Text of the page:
Memorial Spaceflights

Dr. Oleg V. Verkhodanov

"Mit'ki nikogo ne hotyat pobedit'"
1965 - 2020

“The Cosmos is all that is or ever was or ever will be.” ― Carl Sagan

Astronomer, astrophysicist, cosmologist, author, science communicator, friend, husband, father - Dr. Oleg V. Verkhodanov was one of the most wonderful and bright “star stuffs” of his generation. Oleg was a brilliant scientist whose contributions to the processing and interpretation of data from space telescopes WMAP and “Planck” are vast and well-known in the international scientific community. He was an amazing professor, mentor and science communicator, who inspired thousands of people through his lectures.

Oleg was born on March 17, 1965 in an old Russian city, Veliky Novgorod, and since his earliest years he was fascinated by astronomy. Oleg once said, “everyone in their childhood stares and marvels at the starry sky, but few would stay to research it. I stayed.”

Oleg received his B.S. and M.S. degrees from Leningrad State university, and his Ph.D. and “Doctor of Science” (similar to Habilitation qualification in Europe) degrees from Special Astrophysical Observatory, St. Petersburg, and from The Astro Space Centre, Moscow, accordingly. A gifted cosmologist who always followed his curiosity, Oleg focused his research primarily on cosmic microwave background (CMB), a "relic radiation" remnant from an early stage of the universe’s existence.

Among his many contributions and accolades, Dr. Verkhodanov was a co-author and major contributor in the creation of several unique software packages for working with radio astronomy data. For example, the database system of astrophysical catalogues (CATS) and the GLESP package for creating and processing cosmic microwave background maps. These tools are widely used by researchers all over the world.

Oleg served on numerous advisory committees for the Russian National Academy of Sciences, and the Russian Foundation for Basic Research. He was leading a research group on radio astrophysics at Special Astrophysical Observatory ( in Nizhny Arkhyz, Russia, and for several years worked as an invited professor at the Theoretical Astrophysical Centre at Niels Bohr Institute in Copenhagen, Denmark. He was a passionate science communicator, systematically giving lectures in Russia and abroad, organizing conferences and astrophysical schools (some of which are now named after him), collaborating on numerous scientific, media and art projects both inside and outside academia.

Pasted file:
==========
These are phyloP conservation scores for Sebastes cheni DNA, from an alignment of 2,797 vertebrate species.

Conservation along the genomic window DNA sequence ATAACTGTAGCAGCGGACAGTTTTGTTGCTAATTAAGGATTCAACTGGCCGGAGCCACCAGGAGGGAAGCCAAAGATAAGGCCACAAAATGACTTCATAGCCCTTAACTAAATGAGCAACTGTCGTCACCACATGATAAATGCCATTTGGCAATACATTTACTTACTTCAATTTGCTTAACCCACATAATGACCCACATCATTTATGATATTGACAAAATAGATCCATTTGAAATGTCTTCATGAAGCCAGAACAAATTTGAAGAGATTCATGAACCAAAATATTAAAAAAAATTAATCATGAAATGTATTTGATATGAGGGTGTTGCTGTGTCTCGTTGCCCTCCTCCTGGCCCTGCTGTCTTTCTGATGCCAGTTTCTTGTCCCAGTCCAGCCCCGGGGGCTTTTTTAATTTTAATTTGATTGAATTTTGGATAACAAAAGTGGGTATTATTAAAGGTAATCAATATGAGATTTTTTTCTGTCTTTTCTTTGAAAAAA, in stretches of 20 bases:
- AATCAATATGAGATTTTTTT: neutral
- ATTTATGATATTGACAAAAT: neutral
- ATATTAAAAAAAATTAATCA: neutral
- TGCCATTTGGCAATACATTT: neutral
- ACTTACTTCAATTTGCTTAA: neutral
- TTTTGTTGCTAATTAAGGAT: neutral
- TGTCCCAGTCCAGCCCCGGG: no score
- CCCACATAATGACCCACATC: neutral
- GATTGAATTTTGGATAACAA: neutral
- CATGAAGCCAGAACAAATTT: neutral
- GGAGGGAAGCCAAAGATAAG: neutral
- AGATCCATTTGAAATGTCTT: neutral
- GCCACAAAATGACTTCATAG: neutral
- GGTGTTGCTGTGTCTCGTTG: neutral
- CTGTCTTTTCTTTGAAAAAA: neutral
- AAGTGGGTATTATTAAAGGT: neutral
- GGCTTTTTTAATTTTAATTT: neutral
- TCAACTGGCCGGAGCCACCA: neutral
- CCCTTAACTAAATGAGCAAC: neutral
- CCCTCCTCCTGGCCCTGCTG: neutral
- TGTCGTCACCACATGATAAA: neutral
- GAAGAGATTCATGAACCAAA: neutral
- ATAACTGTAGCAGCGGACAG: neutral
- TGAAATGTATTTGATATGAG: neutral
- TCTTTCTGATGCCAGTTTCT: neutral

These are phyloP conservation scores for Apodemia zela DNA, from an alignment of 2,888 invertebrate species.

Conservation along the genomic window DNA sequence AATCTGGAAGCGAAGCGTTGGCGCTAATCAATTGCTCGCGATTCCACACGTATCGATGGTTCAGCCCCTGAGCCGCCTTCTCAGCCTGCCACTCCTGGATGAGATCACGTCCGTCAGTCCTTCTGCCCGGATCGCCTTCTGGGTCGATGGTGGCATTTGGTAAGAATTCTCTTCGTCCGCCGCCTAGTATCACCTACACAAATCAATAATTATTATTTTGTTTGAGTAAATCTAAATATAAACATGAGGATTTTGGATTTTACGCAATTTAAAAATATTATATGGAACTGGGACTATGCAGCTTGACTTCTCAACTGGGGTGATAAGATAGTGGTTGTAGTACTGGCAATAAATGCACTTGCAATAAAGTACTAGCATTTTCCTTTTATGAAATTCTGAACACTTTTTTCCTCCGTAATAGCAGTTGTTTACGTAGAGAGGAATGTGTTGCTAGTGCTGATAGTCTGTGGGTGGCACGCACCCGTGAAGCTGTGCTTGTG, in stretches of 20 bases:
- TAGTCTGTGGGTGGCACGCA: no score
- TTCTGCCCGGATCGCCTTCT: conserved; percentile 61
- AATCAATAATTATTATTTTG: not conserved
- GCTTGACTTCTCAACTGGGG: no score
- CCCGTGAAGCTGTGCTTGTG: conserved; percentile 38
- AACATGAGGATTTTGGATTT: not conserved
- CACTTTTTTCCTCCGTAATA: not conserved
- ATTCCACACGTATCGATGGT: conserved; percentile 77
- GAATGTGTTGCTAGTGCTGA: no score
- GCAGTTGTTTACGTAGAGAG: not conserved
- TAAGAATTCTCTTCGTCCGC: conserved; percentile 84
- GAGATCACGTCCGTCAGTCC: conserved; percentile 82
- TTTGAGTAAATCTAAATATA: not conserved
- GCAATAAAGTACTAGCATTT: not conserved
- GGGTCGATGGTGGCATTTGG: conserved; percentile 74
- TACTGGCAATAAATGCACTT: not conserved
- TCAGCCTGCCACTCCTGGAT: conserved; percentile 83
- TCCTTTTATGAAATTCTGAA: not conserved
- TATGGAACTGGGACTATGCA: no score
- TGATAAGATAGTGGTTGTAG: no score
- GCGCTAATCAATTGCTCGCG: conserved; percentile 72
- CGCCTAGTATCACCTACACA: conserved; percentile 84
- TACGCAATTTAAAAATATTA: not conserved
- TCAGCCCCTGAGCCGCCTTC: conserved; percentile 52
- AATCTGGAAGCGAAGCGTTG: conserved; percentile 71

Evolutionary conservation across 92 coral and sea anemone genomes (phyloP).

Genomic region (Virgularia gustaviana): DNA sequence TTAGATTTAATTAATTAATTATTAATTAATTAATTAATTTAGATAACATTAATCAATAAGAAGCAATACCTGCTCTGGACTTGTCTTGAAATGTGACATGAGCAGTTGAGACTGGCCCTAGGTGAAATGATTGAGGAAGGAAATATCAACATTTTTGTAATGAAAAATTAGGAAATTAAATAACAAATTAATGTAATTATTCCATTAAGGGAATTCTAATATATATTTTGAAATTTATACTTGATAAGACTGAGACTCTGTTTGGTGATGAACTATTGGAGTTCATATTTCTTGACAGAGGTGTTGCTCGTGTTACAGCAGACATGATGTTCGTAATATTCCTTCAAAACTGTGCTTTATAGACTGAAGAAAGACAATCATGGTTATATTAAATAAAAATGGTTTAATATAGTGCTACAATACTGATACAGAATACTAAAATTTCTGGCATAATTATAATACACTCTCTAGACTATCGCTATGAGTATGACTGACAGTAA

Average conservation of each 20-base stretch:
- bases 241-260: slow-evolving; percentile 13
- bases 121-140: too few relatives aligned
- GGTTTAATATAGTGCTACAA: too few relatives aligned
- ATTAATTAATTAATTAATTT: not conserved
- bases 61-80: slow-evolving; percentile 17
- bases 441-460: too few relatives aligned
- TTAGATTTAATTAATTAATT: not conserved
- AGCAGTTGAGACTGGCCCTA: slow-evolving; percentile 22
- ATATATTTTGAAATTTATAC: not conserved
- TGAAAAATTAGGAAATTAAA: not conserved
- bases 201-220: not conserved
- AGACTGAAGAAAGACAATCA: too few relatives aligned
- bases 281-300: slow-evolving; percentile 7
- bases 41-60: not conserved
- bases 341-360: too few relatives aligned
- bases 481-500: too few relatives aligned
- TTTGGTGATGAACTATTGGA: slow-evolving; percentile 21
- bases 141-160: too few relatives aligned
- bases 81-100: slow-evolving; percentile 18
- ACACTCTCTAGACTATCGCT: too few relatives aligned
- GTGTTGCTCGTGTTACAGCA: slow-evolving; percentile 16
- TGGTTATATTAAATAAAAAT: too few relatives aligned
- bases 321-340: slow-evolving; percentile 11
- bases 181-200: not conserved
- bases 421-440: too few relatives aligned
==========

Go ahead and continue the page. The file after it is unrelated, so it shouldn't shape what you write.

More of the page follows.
His fascination with the universe was contagious and inspiring, he was an amazing storyteller who could explain even the most complex phenomena in a simple and comprehensible way. His sudden death on April 5, 2020 came as a shock and tragedy not only to his family and the scientific community in Russia and beyond, but also to many people who knew him personally and/or from his lectures, and who loved him - for his clarity, extraordinary charm, friendliness and empathy. It is wonderful that such people appear in this world, it is a pity that sometimes they leave too early.

Oleg used to say that after his death he had to be burned and his ashes were to be scattered over Jupiter. And in response to the surprised looks, he used to add – “do not worry, just think creatively”. Every joke is only partly a joke, and his family, friends and students have decided to fulfil his wish and send him into space. The cosmic ending to a cosmic life.

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